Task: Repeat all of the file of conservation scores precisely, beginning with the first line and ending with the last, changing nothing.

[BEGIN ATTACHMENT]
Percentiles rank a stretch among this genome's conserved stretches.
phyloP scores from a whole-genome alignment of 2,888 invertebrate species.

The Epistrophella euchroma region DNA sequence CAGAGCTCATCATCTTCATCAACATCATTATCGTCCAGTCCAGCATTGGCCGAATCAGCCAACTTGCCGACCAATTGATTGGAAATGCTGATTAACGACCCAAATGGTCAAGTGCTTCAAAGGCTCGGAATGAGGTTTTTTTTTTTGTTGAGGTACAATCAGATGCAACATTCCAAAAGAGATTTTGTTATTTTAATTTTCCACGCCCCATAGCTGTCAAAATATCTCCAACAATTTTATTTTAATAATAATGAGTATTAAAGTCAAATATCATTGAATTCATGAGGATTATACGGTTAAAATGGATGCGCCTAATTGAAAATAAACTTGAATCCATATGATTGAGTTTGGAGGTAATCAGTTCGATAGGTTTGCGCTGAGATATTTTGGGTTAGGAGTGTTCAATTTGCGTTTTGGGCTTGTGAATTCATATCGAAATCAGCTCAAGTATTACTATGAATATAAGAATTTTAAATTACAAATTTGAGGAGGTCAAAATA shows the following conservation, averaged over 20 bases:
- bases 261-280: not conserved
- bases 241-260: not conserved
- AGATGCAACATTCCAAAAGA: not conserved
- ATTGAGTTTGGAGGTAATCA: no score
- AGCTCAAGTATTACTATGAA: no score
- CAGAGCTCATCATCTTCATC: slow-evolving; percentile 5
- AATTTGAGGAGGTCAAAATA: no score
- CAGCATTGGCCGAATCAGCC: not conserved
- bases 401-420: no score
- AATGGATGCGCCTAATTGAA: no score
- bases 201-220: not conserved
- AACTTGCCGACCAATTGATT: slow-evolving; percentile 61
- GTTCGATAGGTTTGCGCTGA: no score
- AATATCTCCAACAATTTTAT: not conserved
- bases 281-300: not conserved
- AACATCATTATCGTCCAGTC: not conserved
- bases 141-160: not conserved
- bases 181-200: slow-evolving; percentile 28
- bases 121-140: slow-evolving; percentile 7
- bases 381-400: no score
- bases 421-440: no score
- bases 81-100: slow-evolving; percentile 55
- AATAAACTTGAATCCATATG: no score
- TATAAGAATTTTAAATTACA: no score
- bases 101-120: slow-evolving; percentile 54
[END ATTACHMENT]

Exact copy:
Percentiles rank a stretch among this genome's conserved stretches.
phyloP scores from a whole-genome alignment of 2,888 invertebrate species.

The Epistrophella euchroma region DNA sequence CAGAGCTCATCATCTTCATCAACATCATTATCGTCCAGTCCAGCATTGGCCGAATCAGCCAACTTGCCGACCAATTGATTGGAAATGCTGATTAACGACCCAAATGGTCAAGTGCTTCAAAGGCTCGGAATGAGGTTTTTTTTTTTGTTGAGGTACAATCAGATGCAACATTCCAAAAGAGATTTTGTTATTTTAATTTTCCACGCCCCATAGCTGTCAAAATATCTCCAACAATTTTATTTTAATAATAATGAGTATTAAAGTCAAATATCATTGAATTCATGAGGATTATACGGTTAAAATGGATGCGCCTAATTGAAAATAAACTTGAATCCATATGATTGAGTTTGGAGGTAATCAGTTCGATAGGTTTGCGCTGAGATATTTTGGGTTAGGAGTGTTCAATTTGCGTTTTGGGCTTGTGAATTCATATCGAAATCAGCTCAAGTATTACTATGAATATAAGAATTTTAAATTACAAATTTGAGGAGGTCAAAATA shows the following conservation, averaged over 20 bases:
- bases 261-280: not conserved
- bases 241-260: not conserved
- AGATGCAACATTCCAAAAGA: not conserved
- ATTGAGTTTGGAGGTAATCA: no score
- AGCTCAAGTATTACTATGAA: no score
- CAGAGCTCATCATCTTCATC: slow-evolving; percentile 5
- AATTTGAGGAGGTCAAAATA: no score
- CAGCATTGGCCGAATCAGCC: not conserved
- bases 401-420: no score
- AATGGATGCGCCTAATTGAA: no score
- bases 201-220: not conserved
- AACTTGCCGACCAATTGATT: slow-evolving; percentile 61
- GTTCGATAGGTTTGCGCTGA: no score
- AATATCTCCAACAATTTTAT: not conserved
- bases 281-300: not conserved
- AACATCATTATCGTCCAGTC: not conserved
- bases 141-160: not conserved
- bases 181-200: slow-evolving; percentile 28
- bases 121-140: slow-evolving; percentile 7
- bases 381-400: no score
- bases 421-440: no score
- bases 81-100: slow-evolving; percentile 55
- AATAAACTTGAATCCATATG: no score
- TATAAGAATTTTAAATTACA: no score
- bases 101-120: slow-evolving; percentile 54